So, as my few readers may guessed, I’ve been on a bit of a journey o’ life this past year.
It’s got a lot of complicated subplots but it all boils down to trying to figure out how to lead a better life — one in which I’m not so dark, stormy and crazy. I know I can be a bitch, but I want to know how can I be less of one, and do work that benefits others and not just myself. And, yes, I have to earn a living that supports myself and my family — a big challenge in these topsy-turvy times.
Throughout all this I have — ugh — begun to believe that kindness, generosity and optimism are not just keys to a better life; they can be the keys to survival.
I’m a slow, resistant student especially when it means giving up long-held routines for doing and being. For example, someone I’ll call an adviser suggested a few months ago that I start making a short list each night before bedtime. This list would name three or more things that happened in my day for which I’m grateful.
A gratitude list. I bristled at the idea, even though it didn’t seem like such a horrible thing to do. Actually it seemed pretty simple. Still, I resisted. I just couldn’t see how making a short gratitude list before bedtime would make much difference.
My friend made this suggestion after hearing me talk about how I was walking up, sometimes in the middle of the night, filled with dread: about finding work and income; future tripping about winding up old, poor and alone. I would also be flooded with feelings of sadness of regret. If only I had done such and such when I was 30, 35 or 40 — well, my life wouldn’t be the mess — or what I perceive to be the mess — it is today.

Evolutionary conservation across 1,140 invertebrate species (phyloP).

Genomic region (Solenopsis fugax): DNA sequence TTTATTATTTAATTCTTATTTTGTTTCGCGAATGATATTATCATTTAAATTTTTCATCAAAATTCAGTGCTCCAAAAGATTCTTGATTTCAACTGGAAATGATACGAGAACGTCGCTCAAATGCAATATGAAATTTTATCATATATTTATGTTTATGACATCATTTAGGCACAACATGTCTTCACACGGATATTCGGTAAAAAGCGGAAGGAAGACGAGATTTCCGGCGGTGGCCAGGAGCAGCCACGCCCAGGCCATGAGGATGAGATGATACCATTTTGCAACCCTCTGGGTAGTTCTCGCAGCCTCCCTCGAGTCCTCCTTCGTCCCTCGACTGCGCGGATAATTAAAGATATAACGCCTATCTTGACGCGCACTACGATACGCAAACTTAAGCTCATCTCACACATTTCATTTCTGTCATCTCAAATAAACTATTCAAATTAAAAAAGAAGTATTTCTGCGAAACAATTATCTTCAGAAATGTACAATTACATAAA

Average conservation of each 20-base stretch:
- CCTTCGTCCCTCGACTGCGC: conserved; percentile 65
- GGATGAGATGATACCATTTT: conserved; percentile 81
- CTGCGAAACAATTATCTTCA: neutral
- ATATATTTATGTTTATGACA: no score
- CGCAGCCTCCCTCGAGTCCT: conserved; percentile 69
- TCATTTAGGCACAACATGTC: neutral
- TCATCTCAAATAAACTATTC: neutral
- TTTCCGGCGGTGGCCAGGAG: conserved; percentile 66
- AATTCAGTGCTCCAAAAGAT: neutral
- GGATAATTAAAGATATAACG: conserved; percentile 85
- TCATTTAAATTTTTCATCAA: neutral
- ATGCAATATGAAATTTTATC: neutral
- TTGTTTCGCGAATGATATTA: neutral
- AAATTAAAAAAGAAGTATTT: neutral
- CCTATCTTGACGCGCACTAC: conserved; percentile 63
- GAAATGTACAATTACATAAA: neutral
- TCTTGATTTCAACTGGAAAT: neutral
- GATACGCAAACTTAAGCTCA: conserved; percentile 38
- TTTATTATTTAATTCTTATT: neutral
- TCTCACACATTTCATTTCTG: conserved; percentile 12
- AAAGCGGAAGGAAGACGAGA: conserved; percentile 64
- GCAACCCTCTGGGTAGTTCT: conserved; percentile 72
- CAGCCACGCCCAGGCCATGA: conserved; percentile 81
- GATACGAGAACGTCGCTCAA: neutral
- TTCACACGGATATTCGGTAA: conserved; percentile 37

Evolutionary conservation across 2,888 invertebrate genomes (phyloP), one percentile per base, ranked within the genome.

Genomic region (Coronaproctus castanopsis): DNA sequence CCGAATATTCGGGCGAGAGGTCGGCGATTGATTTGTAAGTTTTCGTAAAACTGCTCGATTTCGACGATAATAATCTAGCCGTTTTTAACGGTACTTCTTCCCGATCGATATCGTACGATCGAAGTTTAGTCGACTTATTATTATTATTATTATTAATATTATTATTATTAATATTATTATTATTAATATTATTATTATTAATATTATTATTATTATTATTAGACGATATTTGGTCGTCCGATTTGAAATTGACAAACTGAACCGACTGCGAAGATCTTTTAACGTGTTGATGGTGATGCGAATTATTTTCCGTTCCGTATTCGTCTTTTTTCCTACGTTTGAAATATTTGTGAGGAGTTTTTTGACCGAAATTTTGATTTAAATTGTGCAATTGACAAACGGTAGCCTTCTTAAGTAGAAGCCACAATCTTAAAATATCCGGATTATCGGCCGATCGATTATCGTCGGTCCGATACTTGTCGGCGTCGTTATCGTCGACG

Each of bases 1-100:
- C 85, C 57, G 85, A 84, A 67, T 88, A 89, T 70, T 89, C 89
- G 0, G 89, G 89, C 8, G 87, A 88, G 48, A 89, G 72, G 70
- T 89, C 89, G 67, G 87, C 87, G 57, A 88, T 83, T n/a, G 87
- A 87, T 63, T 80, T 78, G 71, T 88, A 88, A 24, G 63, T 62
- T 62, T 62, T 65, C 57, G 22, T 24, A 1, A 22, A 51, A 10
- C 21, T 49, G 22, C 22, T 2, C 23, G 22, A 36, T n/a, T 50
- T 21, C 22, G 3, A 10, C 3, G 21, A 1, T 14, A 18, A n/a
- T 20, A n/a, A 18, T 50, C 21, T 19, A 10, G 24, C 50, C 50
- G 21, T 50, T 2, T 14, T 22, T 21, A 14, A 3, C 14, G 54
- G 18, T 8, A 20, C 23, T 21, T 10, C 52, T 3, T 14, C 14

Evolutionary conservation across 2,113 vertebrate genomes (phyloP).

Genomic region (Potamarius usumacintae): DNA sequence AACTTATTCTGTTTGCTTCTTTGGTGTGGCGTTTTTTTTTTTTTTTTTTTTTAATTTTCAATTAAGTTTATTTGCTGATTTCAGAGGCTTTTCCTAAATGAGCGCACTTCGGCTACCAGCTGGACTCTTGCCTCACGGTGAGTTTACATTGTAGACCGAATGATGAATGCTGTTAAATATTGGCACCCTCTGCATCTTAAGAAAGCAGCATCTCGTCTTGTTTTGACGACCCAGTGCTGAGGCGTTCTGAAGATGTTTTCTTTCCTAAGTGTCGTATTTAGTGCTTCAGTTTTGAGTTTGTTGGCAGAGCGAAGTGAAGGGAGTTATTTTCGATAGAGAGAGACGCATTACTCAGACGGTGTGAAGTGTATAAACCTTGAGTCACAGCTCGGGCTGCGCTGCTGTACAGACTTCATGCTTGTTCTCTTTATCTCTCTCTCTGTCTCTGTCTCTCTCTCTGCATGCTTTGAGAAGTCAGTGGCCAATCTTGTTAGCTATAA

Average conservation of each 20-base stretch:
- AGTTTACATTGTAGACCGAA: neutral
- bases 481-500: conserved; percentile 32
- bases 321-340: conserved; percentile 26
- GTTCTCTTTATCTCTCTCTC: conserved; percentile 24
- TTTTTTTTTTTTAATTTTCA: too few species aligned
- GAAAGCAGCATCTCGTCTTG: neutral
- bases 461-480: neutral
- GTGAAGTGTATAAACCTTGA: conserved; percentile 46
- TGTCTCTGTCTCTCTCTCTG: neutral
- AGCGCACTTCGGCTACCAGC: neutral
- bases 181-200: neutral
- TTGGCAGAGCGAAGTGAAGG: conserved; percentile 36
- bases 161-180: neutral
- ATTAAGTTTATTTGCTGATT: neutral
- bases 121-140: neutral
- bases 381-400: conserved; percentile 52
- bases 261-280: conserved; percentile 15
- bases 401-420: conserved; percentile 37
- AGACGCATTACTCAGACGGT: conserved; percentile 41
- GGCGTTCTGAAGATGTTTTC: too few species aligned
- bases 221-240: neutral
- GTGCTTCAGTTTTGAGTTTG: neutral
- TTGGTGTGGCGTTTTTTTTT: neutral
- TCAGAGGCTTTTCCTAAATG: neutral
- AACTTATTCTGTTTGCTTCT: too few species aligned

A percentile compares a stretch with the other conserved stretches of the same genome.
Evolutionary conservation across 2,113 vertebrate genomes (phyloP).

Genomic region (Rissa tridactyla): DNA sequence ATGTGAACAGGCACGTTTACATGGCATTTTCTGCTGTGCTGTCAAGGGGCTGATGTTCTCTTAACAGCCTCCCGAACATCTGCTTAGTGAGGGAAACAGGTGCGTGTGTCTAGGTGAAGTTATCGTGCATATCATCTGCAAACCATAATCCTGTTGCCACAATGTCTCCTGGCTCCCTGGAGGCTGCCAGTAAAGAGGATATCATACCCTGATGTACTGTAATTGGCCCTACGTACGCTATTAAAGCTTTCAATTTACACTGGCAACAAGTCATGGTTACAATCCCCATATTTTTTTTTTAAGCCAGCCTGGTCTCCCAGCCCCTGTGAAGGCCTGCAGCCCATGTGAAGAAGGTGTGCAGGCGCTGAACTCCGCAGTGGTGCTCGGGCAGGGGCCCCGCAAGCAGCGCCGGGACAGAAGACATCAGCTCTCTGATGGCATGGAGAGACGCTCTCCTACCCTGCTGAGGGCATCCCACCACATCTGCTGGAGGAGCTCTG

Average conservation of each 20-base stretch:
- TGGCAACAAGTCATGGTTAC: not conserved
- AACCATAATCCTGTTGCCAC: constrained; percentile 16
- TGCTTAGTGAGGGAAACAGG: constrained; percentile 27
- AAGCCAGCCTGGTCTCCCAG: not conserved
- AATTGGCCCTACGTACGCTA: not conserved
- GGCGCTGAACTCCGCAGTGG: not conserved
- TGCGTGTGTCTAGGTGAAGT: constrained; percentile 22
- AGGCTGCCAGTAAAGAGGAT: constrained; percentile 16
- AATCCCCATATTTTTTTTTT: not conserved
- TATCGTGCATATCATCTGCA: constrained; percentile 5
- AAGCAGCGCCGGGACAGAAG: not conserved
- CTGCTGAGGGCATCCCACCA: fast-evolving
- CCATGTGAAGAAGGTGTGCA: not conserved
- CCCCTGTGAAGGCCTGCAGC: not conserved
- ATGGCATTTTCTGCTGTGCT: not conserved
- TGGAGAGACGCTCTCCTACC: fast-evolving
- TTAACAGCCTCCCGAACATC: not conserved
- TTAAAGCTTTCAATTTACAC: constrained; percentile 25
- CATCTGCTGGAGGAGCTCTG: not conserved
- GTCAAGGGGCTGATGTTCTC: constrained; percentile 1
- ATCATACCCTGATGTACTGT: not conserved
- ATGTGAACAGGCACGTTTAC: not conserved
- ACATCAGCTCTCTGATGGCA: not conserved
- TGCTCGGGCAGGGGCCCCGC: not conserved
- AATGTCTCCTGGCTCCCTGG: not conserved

She said the short exercise of making the list before bed might put my brain — before it goes into sleep mode — into a more positive mindset. If I went to bed focused on all the good things in my life, I might not wake up agonizing over all areas in which I think that I am failing.
Still, I resisted. I thought, it sounded like just a bit more work I had to do. Already, I tend to spend many big and small chunks of an entire day working to maintain a positive, kind, optimistic outlook. Sometimes I have to expend quite a bit of energy and do a lot of mental re-jiggering — remembering, for example, to take 10 deep breaths to pull myself away from that mental swamp of irritability, hopelessness and despair. So, since I’m doing all this Power of Positive Thinking crap all day long, I was feeling I deserved to finally chill in the evening. I just wanted to zone out and watch some bad TV or read a fun magazine. I didn’t want to have to think any more.
But then, a few weeks ago, The New York Times magazine published a fascinating story “Post-Traumatic Stress’s Surprisingly Positive Flip Side.” The story’s focus was on the resilience of soldiers who lived through traumatic combat incidents, such as a deadly roadside bombing in Iraq that left one soldier with a brain injury. Actually, these soldiers didn’t just survive these incidents, they thrived. “This whole experience has helped me to be more open, more flexible,” the brain-injured soldier Sgt. Jeffrey Beltran told the Times. “I am branching out to activities that I was once uncomfortable with.” The article also says Beltrans is pursuing promotion, taking online courses towards a bachelor’s degree and discovered a sense of spirituality. He’s gone through a divorce but remarried and reconnected with his parents.